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Stuck in a labor trap: More from ProPublica


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    Little Village on Chicago's west side in the early morning hours of Jan. 18, 2013. Workers board a yellow school bus owned by the raitero Rigo.

    - Sally Ryan for ProPublica

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    Little Village on Chicago's west side in the early morning hours of Jan. 18, 2013. Workers who were told they have work by Rigo walk through an alley to a yellow school bus.

    - Sally Ryan for ProPublica

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    Little Village on Chicago's west side in the early morning hours of Jan. 18, 2013.

    - Sally Ryan for ProPublica

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    Little Village on Chicago's west side in the early morning hours of April 15, 2013. Raiteros tell workers to meet them at certain street corners at specified times. They then transport the workers to warehouses and factories throughout the Chicago area using vans and buses.

    - Sally Ryan for ProPublica

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    Little Village on Chicago's west side in the early morning hours on Jan. 18, 2013. One raitero named Rigo picks workers up in an alley behind a blue-neon-lit dentist clinic and a shop selling quinceañera dresses, as seen in this photo shot off of a window's reflection.

    - Sally Ryan for ProPublica

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    The yellow school bus owned by Rigo transports workers from the alley in Little Village to the Ty Inc. warehouse 30 miles away in the southwest suburb of Bolingbrook, outside of Chicago, Ill., on Jan. 18, 2013.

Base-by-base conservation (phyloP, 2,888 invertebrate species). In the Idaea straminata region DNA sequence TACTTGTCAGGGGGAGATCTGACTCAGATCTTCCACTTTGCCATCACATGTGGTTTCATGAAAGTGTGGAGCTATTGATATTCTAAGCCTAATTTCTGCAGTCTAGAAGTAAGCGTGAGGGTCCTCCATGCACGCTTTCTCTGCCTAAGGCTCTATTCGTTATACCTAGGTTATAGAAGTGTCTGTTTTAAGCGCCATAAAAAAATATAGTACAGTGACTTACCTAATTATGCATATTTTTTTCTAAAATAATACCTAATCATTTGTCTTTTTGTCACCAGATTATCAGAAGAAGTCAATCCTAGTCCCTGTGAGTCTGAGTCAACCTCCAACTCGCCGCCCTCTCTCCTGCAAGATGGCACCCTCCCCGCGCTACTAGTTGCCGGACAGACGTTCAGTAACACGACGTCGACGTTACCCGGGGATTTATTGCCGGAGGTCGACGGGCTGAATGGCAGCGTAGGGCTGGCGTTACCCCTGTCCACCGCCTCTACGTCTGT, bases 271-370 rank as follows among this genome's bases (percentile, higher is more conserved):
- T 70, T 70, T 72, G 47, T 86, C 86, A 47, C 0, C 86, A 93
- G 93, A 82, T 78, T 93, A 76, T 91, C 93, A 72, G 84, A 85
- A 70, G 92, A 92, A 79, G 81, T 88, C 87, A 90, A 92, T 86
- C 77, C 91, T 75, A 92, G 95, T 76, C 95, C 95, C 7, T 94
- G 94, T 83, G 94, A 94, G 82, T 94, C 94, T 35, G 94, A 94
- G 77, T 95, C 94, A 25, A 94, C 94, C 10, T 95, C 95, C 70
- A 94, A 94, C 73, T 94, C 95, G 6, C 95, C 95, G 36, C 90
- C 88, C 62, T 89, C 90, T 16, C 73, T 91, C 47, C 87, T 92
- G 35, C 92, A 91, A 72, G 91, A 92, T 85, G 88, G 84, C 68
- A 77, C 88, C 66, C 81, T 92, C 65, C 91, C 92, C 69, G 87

- Sally Ryan for ProPublica

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    Temp workers get off Rigo's bus and walk into the Ty warehouse in the southwest suburb of Bolingbrook outside of Chicago, Ill., on Jan. 18, 2013.

    - Sally Ryan for ProPublica

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    Temp workers wait to punch in at the cafeteria of the Ty Inc. warehouse, in the southwest suburb of Bolingbrook outside of Chicago, Ill., on Jan. 28, 2013.

    - Sally Ryan for ProPublica

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    Little Village on Chicago's west side on April 19, 2013.

    - Sally Ryan for ProPublica

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    A Western Union agent in Little Village on April 19, 2013. Until recently, the raitero Rigo would bring workers' paychecks to this Western Union agent. The check-cashing store sometimes dedicated a window for "Rigo's checks."

    - Sally Ryan for ProPublica

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    Other raiteros bring workers' paychecks to H Services Exchange at 26th Street and Hamlin Avenue in LIttle Village, as seen in this photo from April 19, 2013.

    - Sally Ryan for ProPublica

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    The Manantial de Vida church in Little Village on Chicago's west side on April 19, 2013. One raitero, Bertin Salgado, is the pastor who runs what is essentially a dispatch room for the temp agencies out of the church.

    - Sally Ryan for ProPublica